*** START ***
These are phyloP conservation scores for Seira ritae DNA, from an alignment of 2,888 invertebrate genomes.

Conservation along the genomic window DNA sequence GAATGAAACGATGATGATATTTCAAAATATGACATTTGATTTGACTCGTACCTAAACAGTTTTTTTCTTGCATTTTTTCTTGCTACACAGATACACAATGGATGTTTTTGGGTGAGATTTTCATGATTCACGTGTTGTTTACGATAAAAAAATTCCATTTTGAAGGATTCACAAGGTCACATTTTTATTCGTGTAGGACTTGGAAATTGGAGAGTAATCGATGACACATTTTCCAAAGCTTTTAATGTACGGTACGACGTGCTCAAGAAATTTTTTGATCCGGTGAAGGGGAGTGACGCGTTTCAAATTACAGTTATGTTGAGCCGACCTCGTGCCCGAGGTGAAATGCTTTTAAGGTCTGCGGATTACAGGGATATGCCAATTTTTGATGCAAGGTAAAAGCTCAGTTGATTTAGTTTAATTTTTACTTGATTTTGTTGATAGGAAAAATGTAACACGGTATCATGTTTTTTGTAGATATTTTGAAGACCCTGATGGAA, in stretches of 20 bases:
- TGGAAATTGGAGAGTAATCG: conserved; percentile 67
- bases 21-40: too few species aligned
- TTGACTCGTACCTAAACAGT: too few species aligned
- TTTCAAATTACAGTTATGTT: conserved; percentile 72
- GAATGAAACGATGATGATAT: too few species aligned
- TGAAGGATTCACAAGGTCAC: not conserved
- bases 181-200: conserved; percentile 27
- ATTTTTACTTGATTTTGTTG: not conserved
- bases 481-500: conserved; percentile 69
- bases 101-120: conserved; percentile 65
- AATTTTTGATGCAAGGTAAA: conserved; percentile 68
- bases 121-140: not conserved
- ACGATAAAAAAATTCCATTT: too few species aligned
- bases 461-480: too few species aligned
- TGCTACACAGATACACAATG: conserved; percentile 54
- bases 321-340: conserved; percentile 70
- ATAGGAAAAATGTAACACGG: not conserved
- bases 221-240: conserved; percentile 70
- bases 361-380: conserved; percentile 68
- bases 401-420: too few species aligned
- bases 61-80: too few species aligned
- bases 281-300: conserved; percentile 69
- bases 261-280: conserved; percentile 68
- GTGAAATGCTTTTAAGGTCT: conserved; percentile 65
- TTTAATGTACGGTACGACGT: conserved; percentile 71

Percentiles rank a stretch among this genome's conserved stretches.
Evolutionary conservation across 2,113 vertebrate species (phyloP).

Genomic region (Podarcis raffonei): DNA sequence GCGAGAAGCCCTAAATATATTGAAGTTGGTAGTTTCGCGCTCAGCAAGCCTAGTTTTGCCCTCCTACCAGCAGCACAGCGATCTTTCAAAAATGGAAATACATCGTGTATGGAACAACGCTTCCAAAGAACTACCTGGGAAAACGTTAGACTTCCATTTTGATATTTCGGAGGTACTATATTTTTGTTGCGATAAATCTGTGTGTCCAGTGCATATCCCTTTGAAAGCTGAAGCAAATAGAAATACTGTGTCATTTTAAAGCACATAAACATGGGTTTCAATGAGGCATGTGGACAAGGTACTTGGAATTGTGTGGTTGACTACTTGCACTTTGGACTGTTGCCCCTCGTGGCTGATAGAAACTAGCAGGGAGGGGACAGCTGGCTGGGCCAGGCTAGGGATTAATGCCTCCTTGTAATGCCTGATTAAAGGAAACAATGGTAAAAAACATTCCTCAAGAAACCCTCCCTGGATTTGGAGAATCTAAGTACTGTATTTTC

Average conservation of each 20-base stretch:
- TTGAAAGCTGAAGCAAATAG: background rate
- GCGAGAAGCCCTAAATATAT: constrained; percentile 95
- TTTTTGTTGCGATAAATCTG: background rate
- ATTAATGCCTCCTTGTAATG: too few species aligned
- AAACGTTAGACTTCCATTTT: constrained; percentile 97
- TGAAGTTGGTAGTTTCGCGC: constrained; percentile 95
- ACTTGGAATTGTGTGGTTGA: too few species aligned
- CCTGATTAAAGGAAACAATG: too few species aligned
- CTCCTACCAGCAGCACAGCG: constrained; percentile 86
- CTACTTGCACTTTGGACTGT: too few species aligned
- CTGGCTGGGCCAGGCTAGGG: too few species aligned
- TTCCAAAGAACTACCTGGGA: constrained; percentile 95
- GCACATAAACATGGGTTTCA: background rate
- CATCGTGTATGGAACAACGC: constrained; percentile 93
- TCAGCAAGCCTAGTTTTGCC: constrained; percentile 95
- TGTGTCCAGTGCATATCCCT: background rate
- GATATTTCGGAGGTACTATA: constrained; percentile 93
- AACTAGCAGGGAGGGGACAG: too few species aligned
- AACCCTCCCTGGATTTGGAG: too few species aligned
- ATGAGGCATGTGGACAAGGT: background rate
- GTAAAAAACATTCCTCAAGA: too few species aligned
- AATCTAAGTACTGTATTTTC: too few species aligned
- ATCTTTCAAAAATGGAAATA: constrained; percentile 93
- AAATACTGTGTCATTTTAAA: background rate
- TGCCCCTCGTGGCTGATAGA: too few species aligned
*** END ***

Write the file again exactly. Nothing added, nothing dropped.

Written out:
These are phyloP conservation scores for Seira ritae DNA, from an alignment of 2,888 invertebrate genomes.

Conservation along the genomic window DNA sequence GAATGAAACGATGATGATATTTCAAAATATGACATTTGATTTGACTCGTACCTAAACAGTTTTTTTCTTGCATTTTTTCTTGCTACACAGATACACAATGGATGTTTTTGGGTGAGATTTTCATGATTCACGTGTTGTTTACGATAAAAAAATTCCATTTTGAAGGATTCACAAGGTCACATTTTTATTCGTGTAGGACTTGGAAATTGGAGAGTAATCGATGACACATTTTCCAAAGCTTTTAATGTACGGTACGACGTGCTCAAGAAATTTTTTGATCCGGTGAAGGGGAGTGACGCGTTTCAAATTACAGTTATGTTGAGCCGACCTCGTGCCCGAGGTGAAATGCTTTTAAGGTCTGCGGATTACAGGGATATGCCAATTTTTGATGCAAGGTAAAAGCTCAGTTGATTTAGTTTAATTTTTACTTGATTTTGTTGATAGGAAAAATGTAACACGGTATCATGTTTTTTGTAGATATTTTGAAGACCCTGATGGAA, in stretches of 20 bases:
- TGGAAATTGGAGAGTAATCG: conserved; percentile 67
- bases 21-40: too few species aligned
- TTGACTCGTACCTAAACAGT: too few species aligned
- TTTCAAATTACAGTTATGTT: conserved; percentile 72
- GAATGAAACGATGATGATAT: too few species aligned
- TGAAGGATTCACAAGGTCAC: not conserved
- bases 181-200: conserved; percentile 27
- ATTTTTACTTGATTTTGTTG: not conserved
- bases 481-500: conserved; percentile 69
- bases 101-120: conserved; percentile 65
- AATTTTTGATGCAAGGTAAA: conserved; percentile 68
- bases 121-140: not conserved
- ACGATAAAAAAATTCCATTT: too few species aligned
- bases 461-480: too few species aligned
- TGCTACACAGATACACAATG: conserved; percentile 54
- bases 321-340: conserved; percentile 70
- ATAGGAAAAATGTAACACGG: not conserved
- bases 221-240: conserved; percentile 70
- bases 361-380: conserved; percentile 68
- bases 401-420: too few species aligned
- bases 61-80: too few species aligned
- bases 281-300: conserved; percentile 69
- bases 261-280: conserved; percentile 68
- GTGAAATGCTTTTAAGGTCT: conserved; percentile 65
- TTTAATGTACGGTACGACGT: conserved; percentile 71

Percentiles rank a stretch among this genome's conserved stretches.
Evolutionary conservation across 2,113 vertebrate species (phyloP).

Genomic region (Podarcis raffonei): DNA sequence GCGAGAAGCCCTAAATATATTGAAGTTGGTAGTTTCGCGCTCAGCAAGCCTAGTTTTGCCCTCCTACCAGCAGCACAGCGATCTTTCAAAAATGGAAATACATCGTGTATGGAACAACGCTTCCAAAGAACTACCTGGGAAAACGTTAGACTTCCATTTTGATATTTCGGAGGTACTATATTTTTGTTGCGATAAATCTGTGTGTCCAGTGCATATCCCTTTGAAAGCTGAAGCAAATAGAAATACTGTGTCATTTTAAAGCACATAAACATGGGTTTCAATGAGGCATGTGGACAAGGTACTTGGAATTGTGTGGTTGACTACTTGCACTTTGGACTGTTGCCCCTCGTGGCTGATAGAAACTAGCAGGGAGGGGACAGCTGGCTGGGCCAGGCTAGGGATTAATGCCTCCTTGTAATGCCTGATTAAAGGAAACAATGGTAAAAAACATTCCTCAAGAAACCCTCCCTGGATTTGGAGAATCTAAGTACTGTATTTTC

Average conservation of each 20-base stretch:
- TTGAAAGCTGAAGCAAATAG: background rate
- GCGAGAAGCCCTAAATATAT: constrained; percentile 95
- TTTTTGTTGCGATAAATCTG: background rate
- ATTAATGCCTCCTTGTAATG: too few species aligned
- AAACGTTAGACTTCCATTTT: constrained; percentile 97
- TGAAGTTGGTAGTTTCGCGC: constrained; percentile 95
- ACTTGGAATTGTGTGGTTGA: too few species aligned
- CCTGATTAAAGGAAACAATG: too few species aligned
- CTCCTACCAGCAGCACAGCG: constrained; percentile 86
- CTACTTGCACTTTGGACTGT: too few species aligned
- CTGGCTGGGCCAGGCTAGGG: too few species aligned
- TTCCAAAGAACTACCTGGGA: constrained; percentile 95
- GCACATAAACATGGGTTTCA: background rate
- CATCGTGTATGGAACAACGC: constrained; percentile 93
- TCAGCAAGCCTAGTTTTGCC: constrained; percentile 95
- TGTGTCCAGTGCATATCCCT: background rate
- GATATTTCGGAGGTACTATA: constrained; percentile 93
- AACTAGCAGGGAGGGGACAG: too few species aligned
- AACCCTCCCTGGATTTGGAG: too few species aligned
- ATGAGGCATGTGGACAAGGT: background rate
- GTAAAAAACATTCCTCAAGA: too few species aligned
- AATCTAAGTACTGTATTTTC: too few species aligned
- ATCTTTCAAAAATGGAAATA: constrained; percentile 93
- AAATACTGTGTCATTTTAAA: background rate
- TGCCCCTCGTGGCTGATAGA: too few species aligned